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Facebook is reportedly building a new Snapchat competitor

Facebook is reportedly building a new Snapchat competitor

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Facebook is taking Snapchat very seriously after its failed attempt to purchase the video- and picture-messaging app for $3 billion last year. Mark Zuckerberg is personally supervising an internal effort to build a competing "ephemeral messaging" app, according to a new report from the Financial Times. Details are slim on the video-messaging app, but, like Snapchat, it'd take just a few clicks to share videos and pictures that would disappear after one view. If the rumors are accurate, it's being called "Slingshot" internally and it could be released as early as this month.

Of course, Slingshot would not be the first time that Facebook has tried to copy Snapchat's formula. In 2012 it failed spectacularly with Poke, a similar video-sharing app. Mark Zuckerberg has since called that app "a joke," and it's been widely reported that it was developed in just 12 hours. Earlier this month, Facebook discontinued the app. Slingshot, according to the report, represents a much more concerted effort on Facebook's part. It's said that it has been in development for months, and Zuckerberg's personal involvement, if true, speaks to how important Snapchat is to Facebook.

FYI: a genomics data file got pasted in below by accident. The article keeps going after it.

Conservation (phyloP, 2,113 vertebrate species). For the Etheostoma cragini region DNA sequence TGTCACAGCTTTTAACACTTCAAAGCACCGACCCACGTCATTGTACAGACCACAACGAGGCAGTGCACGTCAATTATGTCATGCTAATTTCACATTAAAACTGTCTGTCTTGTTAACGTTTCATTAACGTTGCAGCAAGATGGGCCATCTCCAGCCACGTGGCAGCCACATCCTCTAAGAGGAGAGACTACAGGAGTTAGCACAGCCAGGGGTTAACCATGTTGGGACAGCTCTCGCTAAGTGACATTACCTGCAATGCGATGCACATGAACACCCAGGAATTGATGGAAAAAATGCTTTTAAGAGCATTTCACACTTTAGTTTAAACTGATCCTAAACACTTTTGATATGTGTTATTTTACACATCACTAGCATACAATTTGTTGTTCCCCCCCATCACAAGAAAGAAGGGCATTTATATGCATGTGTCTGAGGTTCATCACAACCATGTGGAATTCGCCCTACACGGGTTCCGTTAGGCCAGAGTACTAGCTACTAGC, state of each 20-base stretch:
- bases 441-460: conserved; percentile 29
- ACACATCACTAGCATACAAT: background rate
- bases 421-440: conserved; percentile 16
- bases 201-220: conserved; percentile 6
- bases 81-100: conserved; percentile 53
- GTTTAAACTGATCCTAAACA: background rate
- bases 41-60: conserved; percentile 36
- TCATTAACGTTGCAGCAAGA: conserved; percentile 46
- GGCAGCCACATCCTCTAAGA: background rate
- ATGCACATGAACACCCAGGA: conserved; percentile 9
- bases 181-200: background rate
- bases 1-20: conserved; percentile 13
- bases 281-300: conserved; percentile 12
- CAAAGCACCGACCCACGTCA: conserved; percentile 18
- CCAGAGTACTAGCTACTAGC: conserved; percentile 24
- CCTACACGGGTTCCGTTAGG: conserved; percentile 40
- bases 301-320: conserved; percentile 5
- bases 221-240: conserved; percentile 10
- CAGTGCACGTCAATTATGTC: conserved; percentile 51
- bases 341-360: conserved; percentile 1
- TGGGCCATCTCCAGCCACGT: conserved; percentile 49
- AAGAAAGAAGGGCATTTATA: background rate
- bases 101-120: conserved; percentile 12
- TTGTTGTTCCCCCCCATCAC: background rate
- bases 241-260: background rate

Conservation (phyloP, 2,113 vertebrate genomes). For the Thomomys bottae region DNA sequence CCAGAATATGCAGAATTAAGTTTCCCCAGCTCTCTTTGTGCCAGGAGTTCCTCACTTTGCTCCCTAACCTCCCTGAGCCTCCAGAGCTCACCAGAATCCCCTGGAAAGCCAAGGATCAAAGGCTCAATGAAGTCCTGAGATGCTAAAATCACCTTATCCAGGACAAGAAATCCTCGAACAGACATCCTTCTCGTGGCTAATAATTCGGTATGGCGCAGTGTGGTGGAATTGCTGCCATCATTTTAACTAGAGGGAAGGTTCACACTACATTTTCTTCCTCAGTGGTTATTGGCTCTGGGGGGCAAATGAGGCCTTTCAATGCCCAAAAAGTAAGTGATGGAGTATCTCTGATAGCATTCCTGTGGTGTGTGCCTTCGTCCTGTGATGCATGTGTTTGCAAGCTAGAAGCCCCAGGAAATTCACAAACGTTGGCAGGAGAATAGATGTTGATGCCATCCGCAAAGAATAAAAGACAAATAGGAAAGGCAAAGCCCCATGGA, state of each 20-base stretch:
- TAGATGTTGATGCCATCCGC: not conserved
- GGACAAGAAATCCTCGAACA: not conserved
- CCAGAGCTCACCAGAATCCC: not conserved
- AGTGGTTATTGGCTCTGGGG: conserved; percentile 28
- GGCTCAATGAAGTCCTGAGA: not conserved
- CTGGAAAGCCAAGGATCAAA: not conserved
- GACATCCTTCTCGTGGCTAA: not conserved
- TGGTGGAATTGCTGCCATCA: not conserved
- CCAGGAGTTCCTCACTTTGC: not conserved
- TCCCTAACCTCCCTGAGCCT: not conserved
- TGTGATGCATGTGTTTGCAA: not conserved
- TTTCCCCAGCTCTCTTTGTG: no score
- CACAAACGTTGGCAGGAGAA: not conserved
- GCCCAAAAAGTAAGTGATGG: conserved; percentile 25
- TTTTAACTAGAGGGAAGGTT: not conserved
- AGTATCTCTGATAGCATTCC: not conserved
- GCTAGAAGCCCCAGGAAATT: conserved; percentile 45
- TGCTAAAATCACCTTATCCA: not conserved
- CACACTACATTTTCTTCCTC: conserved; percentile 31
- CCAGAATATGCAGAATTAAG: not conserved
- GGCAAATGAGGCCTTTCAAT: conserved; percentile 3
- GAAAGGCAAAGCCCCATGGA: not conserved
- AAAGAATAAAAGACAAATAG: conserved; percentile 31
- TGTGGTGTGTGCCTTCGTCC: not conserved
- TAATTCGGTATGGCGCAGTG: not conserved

Can Slingshot succeed where Poke failed?

In all likelihood, Slingshot will be a simple, standalone mobile app separate from the main Facebook app. The company promised a number of high-quality, easy-to-use mobile apps in 2014, so a new Snapchat competitor would make sense. Creative Labs, the firm's group in charge of such efforts, is likely heading any development on Slingshot, and the group has a solid track record with the attractive Paper app already to its name.

For Facebook, the appeal in Snapchat is obvious: the app has become incredibly popular with teenagers on mobile, a demographic that the company has seen sliding engagement with. Facebook was late to embrace mobile, and if it is seeking to release a new Snapchat competitor this year, it will face an uphill battle to unseat the leader. Facebook did not immediately respond to requests for comment.